Australia’s dependence on fossil fuel has pushed the country down to fourth-tier on IDC’s new ICT Sustainability Index.
The Index was launched last year to identify G20 countries with the most potential of reducing greenhouse gases through ICT. This year’s results were announced at a press conference in Copenhagen during the United Nations Climate Change conference.
Across Asia-Pacific, Japan was the only country to claim top honours on the index, while China and Korea joined Australia in fourth-tier. India and Indonesia fell into fifth-tier, the lowest rank available. IDC blamed Australia’s low index position on its heavy use of fossil fuels, which limits the country’s opportunity to reduce carbon emissions.
“A lot of developing economies have got a much stronger opportunity to reduce their CO2 emissions. It is also the picture at it relates to the way energy is created at a country level, “ IDC Green IT associate researcher, Philip Carter, said.
The analyst firm broke its research down to four major economic sectors with 17 core technologies falling into those categories. These are energy generation and distribution, transport, buildings and industry.
While Australia is in a good position in terms of ICT preparedness from a broadband, mobility and general IT spend perspective, it fell from grace when it came down to emissions compared to other G20 countries.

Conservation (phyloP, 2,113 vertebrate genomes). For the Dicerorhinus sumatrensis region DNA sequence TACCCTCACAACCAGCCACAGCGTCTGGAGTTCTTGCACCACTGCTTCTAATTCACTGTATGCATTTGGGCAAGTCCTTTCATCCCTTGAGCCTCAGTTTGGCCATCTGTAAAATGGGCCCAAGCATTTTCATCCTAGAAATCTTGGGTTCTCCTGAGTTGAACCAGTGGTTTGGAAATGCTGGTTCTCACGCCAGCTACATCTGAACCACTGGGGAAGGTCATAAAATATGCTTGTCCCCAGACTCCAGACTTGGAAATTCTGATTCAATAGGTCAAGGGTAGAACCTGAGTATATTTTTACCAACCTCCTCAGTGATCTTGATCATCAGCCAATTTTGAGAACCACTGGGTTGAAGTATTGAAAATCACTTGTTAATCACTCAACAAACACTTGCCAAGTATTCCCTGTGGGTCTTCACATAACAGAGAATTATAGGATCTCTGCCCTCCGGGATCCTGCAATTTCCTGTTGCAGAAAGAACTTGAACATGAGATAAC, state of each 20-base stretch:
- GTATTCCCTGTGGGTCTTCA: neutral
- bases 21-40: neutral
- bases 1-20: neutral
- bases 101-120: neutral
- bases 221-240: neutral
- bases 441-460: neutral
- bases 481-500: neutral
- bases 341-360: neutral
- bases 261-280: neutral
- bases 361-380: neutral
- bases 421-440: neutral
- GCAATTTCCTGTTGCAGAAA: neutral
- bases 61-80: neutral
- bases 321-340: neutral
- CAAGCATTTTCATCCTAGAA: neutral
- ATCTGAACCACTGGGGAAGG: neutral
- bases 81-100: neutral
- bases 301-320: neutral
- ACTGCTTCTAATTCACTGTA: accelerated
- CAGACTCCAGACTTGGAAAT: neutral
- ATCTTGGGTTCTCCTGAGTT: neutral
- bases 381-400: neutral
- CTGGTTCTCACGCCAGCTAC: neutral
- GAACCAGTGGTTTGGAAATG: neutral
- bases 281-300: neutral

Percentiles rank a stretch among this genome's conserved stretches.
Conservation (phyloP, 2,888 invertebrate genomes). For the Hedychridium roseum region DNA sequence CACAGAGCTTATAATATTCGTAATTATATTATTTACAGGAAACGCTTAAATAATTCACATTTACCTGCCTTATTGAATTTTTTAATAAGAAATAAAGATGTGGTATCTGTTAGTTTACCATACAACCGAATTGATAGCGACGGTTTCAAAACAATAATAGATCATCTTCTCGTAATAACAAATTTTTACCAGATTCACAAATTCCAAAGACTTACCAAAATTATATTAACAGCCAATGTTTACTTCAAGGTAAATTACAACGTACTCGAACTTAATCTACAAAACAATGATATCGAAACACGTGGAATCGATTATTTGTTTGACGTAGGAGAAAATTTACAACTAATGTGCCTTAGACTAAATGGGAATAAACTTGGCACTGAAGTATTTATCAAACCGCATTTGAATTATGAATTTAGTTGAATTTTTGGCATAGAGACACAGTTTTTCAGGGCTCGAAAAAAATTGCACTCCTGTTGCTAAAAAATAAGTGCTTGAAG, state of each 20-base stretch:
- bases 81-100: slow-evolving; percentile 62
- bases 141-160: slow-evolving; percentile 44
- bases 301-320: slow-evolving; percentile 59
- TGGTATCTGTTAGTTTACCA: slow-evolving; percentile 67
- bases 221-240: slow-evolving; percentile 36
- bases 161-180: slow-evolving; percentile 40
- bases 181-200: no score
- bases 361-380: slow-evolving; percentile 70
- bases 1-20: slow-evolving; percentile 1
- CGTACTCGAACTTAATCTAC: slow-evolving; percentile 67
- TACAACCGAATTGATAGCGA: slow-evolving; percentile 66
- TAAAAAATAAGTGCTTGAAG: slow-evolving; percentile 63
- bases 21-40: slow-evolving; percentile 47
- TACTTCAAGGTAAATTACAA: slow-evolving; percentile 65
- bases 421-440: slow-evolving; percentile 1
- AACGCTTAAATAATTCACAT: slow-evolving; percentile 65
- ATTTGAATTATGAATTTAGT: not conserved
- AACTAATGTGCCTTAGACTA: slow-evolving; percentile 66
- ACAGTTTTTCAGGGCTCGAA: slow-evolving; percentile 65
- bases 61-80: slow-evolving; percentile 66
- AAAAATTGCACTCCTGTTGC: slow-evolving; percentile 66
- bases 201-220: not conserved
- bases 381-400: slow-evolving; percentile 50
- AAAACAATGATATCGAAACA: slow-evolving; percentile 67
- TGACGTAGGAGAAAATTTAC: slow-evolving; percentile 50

“I think some would question why [Australia is] so low in overall ranking… They ranked less well in terms of the emissions comparison and also in terms of their ability to [act] linked to some of the political factors in the Australian market,” Carter said.
Despite the lacklustre performance, IDC saw Government investment into smart grids and smart meters as a promising step to reduce electricity consumption in Australian homes. The analyst firm also recognised efforts in the building and transport sector to reduce carbon emissions.
“We see a fair amount of focus in terms of energy management system and intelligent building design in the building category as well as private transport opitimisation,” Carter said. “Because of the significant surface areas Australia needs to cover from a land perspective, private transport optimisation is going to be one of the reduction opportunities moving into 2020.”